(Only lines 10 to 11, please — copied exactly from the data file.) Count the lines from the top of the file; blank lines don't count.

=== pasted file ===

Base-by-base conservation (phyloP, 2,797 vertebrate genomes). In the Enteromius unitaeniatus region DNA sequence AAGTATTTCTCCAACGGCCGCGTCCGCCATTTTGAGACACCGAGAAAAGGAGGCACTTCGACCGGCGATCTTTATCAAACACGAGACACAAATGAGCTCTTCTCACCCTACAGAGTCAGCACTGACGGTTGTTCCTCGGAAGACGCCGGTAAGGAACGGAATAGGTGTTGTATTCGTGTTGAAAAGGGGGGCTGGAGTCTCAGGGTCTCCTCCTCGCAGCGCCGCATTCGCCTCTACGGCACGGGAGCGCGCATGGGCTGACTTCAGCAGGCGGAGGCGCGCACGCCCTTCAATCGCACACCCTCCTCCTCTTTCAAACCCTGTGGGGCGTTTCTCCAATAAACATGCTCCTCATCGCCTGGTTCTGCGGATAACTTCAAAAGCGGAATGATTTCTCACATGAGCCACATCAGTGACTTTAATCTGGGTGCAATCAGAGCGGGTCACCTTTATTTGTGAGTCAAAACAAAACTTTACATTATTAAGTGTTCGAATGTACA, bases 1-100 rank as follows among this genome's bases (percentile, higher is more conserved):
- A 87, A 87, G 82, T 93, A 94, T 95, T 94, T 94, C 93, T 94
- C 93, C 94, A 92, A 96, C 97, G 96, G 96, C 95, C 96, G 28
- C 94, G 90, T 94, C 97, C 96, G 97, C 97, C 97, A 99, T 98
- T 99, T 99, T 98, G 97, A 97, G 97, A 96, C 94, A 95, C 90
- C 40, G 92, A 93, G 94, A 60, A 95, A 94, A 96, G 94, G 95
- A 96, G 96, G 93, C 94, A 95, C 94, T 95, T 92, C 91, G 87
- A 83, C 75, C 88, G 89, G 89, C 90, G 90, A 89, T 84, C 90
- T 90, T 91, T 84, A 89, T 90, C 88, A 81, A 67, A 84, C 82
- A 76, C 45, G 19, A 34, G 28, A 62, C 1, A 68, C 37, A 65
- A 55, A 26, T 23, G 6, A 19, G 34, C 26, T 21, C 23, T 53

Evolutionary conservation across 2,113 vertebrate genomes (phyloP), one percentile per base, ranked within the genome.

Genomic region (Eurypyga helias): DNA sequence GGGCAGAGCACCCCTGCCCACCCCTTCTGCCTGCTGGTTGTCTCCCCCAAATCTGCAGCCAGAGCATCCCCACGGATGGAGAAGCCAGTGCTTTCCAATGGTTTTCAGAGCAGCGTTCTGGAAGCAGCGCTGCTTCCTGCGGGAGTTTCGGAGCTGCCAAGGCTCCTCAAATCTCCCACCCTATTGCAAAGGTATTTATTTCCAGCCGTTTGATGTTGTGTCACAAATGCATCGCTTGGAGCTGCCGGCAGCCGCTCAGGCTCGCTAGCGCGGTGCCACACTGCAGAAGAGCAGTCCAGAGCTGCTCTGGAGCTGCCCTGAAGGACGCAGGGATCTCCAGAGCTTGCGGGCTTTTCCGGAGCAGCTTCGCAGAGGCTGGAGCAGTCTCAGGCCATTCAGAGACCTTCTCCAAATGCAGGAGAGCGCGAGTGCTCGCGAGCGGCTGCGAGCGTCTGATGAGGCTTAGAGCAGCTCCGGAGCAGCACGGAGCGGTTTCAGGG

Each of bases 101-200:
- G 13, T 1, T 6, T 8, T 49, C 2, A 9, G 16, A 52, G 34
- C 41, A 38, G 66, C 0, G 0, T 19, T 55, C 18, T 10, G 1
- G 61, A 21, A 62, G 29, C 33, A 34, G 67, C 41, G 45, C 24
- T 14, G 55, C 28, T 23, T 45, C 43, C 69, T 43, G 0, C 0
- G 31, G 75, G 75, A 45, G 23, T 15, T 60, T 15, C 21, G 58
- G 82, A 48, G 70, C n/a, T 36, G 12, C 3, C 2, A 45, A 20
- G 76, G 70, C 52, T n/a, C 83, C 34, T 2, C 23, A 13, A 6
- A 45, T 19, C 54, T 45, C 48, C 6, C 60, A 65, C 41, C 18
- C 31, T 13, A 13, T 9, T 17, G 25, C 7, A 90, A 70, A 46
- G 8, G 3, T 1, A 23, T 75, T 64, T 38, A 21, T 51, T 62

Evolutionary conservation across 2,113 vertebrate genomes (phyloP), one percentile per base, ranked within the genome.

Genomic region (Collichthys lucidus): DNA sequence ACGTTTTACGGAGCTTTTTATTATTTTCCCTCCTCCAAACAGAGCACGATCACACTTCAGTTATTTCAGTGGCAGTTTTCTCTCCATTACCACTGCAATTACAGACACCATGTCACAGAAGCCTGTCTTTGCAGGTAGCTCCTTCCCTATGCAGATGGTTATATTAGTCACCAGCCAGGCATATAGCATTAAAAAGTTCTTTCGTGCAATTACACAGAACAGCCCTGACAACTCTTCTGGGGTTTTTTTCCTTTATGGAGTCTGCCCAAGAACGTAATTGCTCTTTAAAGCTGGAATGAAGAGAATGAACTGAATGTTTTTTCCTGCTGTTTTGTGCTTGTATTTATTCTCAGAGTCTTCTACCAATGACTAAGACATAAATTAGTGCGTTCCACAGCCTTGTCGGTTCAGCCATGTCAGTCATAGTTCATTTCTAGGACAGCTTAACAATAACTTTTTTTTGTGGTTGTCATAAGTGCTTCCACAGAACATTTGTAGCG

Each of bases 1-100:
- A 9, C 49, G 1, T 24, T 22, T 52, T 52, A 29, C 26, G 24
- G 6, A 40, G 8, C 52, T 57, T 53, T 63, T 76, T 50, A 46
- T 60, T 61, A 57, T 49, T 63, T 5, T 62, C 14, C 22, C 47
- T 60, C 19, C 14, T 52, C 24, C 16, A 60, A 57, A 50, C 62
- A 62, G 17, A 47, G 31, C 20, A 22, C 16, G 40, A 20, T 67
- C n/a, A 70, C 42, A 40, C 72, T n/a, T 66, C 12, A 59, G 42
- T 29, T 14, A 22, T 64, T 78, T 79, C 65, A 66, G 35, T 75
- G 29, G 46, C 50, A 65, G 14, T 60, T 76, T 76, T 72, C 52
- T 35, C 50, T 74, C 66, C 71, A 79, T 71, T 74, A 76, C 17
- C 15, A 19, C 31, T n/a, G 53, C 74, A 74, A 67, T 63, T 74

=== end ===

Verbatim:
- A 76, C 45, G 19, A 34, G 28, A 62, C 1, A 68, C 37, A 65
- A 55, A 26, T 23, G 6, A 19, G 34, C 26, T 21, C 23, T 53